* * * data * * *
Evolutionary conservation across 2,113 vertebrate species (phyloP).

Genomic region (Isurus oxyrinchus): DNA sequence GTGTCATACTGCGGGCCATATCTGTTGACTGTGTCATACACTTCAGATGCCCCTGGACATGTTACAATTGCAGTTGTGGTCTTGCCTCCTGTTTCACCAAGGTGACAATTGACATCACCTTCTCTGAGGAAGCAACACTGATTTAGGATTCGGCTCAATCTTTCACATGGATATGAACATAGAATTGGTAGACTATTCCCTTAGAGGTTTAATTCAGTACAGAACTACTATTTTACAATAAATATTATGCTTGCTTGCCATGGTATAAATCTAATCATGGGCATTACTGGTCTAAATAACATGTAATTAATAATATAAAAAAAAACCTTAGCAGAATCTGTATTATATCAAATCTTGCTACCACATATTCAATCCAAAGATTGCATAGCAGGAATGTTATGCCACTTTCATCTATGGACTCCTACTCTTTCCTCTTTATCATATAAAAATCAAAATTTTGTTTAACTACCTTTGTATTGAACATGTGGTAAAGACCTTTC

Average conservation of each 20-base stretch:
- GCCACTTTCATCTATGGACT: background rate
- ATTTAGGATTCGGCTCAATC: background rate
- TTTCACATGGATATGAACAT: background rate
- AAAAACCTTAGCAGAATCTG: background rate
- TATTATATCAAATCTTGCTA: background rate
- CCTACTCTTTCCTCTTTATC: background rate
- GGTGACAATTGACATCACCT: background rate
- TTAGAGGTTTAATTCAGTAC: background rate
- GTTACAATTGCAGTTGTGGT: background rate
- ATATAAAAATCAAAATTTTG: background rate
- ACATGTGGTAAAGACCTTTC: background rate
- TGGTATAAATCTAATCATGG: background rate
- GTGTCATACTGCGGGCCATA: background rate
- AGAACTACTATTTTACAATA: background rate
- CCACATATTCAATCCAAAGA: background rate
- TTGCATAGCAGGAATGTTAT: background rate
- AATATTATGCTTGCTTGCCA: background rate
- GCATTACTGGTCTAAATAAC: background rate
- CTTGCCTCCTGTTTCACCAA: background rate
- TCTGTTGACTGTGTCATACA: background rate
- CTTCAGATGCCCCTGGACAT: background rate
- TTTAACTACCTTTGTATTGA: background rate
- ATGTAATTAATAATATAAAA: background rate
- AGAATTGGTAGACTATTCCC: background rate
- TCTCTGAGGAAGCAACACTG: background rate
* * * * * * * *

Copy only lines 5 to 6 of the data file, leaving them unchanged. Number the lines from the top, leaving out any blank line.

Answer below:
- ATTTAGGATTCGGCTCAATC: background rate
- TTTCACATGGATATGAACAT: background rate